WASHINGTON (Reuters) - President Donald Trump said on Tuesday his administration was in “meaningful” talks with Democrats about gun legislation after the latest mass shootings, but congressional aides downplayed the discussions as low-level and not very productive.
Democrats have accused Trump of reversing course after he initially voiced support for tougher background checks following the latest shootings to rock the United States, so that “sick people don’t get guns.”
He also suggested the National Rifle Association lobby group might ease its strong opposition to gun restrictions.
Since then, Trump has shifted his approach, however, calling the shooters mentally ill and saying the administration had to look at building more mental institutions.
“These retreats are heartbreaking, particularly for the families of the victims of gun violence,” U.S. Senate Democratic leader Chuck Schumer said on Twitter. He urged Trump to press Senate Majority Leader Mitch McConnell to permit a Senate vote on a background check bill supported by the House of Representatives.
Speaking to reporters at the White House, Trump declined to say whether he endorsed any of the gun legislation backed by House Democrats. But he said the administration had been engaged in talks with Democrats.
“We are in very meaningful discussions with the Democrats and I think the Republicans are very unified,” Trump said. He said Democrats were weaker in their support for gun rights than Republicans and he wanted to protect against gun controls becoming too restrictive.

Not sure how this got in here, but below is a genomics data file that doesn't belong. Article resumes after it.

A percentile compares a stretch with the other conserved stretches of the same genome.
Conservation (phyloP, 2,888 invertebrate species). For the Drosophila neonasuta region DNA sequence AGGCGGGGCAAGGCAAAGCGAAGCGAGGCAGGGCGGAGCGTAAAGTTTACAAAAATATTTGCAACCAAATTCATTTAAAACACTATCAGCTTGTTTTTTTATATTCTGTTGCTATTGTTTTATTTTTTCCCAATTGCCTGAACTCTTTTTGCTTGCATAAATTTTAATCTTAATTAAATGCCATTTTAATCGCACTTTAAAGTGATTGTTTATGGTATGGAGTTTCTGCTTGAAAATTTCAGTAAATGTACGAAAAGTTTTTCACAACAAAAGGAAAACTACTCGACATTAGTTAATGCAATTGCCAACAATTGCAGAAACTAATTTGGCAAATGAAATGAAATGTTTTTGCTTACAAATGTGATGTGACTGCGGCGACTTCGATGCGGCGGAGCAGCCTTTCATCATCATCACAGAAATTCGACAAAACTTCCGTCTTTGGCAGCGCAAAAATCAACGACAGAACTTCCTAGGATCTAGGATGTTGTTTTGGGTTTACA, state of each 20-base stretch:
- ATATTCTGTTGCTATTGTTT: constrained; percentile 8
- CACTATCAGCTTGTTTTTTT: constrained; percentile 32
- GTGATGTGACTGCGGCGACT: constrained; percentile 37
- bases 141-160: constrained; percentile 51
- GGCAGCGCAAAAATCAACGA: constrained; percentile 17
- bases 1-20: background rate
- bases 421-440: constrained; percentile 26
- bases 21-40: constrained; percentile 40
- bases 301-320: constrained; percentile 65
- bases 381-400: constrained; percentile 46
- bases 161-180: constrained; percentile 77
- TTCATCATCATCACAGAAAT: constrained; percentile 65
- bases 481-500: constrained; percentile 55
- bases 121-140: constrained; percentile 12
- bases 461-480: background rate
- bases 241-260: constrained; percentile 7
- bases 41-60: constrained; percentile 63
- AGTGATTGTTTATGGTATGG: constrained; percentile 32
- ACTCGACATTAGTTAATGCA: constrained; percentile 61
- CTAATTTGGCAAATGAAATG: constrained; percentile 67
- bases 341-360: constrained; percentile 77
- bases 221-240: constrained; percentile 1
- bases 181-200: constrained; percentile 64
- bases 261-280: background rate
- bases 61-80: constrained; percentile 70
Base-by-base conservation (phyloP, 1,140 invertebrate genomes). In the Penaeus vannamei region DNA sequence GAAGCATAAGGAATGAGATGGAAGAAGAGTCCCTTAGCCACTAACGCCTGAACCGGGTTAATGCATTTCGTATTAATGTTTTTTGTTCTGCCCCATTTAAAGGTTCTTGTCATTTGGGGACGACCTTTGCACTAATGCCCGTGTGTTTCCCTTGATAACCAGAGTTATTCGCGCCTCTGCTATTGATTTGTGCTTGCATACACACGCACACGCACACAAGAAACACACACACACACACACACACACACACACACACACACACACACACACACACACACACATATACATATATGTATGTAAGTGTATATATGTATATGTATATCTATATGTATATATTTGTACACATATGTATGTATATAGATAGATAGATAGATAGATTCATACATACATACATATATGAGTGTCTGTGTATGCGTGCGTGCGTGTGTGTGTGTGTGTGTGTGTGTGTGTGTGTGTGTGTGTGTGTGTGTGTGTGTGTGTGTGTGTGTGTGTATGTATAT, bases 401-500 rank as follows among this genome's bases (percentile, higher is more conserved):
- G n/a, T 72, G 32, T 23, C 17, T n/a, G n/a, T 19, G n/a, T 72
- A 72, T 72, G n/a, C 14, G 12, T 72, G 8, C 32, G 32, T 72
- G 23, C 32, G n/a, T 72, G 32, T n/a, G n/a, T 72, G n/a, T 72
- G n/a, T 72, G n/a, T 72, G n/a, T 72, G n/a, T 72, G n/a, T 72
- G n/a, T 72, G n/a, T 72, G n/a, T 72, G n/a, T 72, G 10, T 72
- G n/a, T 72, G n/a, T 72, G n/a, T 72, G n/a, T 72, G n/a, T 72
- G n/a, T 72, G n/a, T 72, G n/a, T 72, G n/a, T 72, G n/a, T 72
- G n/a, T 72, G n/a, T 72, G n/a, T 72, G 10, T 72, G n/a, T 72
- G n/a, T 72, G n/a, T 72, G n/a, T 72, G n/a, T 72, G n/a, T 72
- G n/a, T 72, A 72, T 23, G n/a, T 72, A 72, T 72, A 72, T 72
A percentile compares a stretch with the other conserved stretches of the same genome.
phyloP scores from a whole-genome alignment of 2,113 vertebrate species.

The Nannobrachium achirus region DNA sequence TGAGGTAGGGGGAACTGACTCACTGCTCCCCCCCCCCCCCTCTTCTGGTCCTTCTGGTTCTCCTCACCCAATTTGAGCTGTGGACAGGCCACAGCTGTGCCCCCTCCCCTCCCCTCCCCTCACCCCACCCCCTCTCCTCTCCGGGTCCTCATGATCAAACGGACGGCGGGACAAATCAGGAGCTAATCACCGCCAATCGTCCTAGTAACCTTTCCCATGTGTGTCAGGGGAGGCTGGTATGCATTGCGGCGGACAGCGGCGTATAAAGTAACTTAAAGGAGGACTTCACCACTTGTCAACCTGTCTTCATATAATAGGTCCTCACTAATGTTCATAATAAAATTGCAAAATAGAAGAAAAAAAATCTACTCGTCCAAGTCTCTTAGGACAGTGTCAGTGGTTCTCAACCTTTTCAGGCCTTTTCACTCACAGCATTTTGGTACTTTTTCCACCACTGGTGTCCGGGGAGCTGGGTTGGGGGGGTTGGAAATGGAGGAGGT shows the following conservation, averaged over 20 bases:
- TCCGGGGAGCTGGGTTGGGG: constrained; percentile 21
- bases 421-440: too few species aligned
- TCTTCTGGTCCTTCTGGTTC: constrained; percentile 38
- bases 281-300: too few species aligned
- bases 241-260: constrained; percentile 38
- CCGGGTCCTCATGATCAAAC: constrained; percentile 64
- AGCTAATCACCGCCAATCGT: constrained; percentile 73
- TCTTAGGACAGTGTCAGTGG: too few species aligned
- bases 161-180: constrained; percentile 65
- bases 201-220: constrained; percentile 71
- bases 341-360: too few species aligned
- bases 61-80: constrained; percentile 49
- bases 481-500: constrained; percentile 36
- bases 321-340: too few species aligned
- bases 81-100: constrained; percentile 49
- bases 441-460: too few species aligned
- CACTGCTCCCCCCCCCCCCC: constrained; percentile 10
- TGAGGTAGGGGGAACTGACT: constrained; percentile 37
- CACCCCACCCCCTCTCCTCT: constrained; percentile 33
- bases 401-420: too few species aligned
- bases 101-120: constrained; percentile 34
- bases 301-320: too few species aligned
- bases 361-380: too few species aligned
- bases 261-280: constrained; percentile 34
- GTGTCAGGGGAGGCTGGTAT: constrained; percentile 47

“We’re looking at different things. And I have to tell you that it’s a mental problem, and I’ve said it a hundred times, it’s not the gun that pulls the trigger, it’s the person that pulls the trigger. These are sick people,” Trump said.
Democrats have been demanding action on guns after shooters earlier this month in El Paso, Texas, and Dayton, Ohio, killed 31 people with semi-automatic rifles using high-volume magazines.
The White House held a staff-level meeting with Senate Judiciary Committee staff on Friday, congressional aides said.
House Judiciary Committee staff met with White House aides on Tuesday, focusing mainly on gun bills the panel plans to take up in a meeting scheduled for Sept. 4. The aides said there was no productive discussion about legislative priorities or measures that the White House could support.
Trump suggested on Tuesday he might agree to some changes to improve background checks but did not offer details.
“We have very, very strong background checks right now. But we have, sort of, missing areas, and areas that don’t complete the whole circle,” Trump said.
A White House official, speaking on condition of anonymity, said later that “meaningful background checks remain on the table” for the president but that he “has not mentioned supporting universal background checks.”
The official said Trump spoke on Tuesday with NRA chief Wayne LaPierre. LaPierre said in a post on Twitter that they “discussed the best ways to prevent these types of tragedies.”
The House Judiciary Committee said on Friday it would cut short its summer recess to meet on Sept. 4 to begin considering new gun control legislation.
The panel planned to prepare a series of bills for consideration by the full House, including a high-capacity magazine ban, a measure to prevent people convicted of misdemeanor hate crimes from purchasing firearms and a “red flag” bill to deny guns to those deemed to be a danger to themselves and others.
(This story has been refiled to add missing word in paragraph 1.)
Reporting by Steve Holland, David Alexander and David Morgan; Editing by Peter Cooney, Tom Brown and Sonya Hepinstall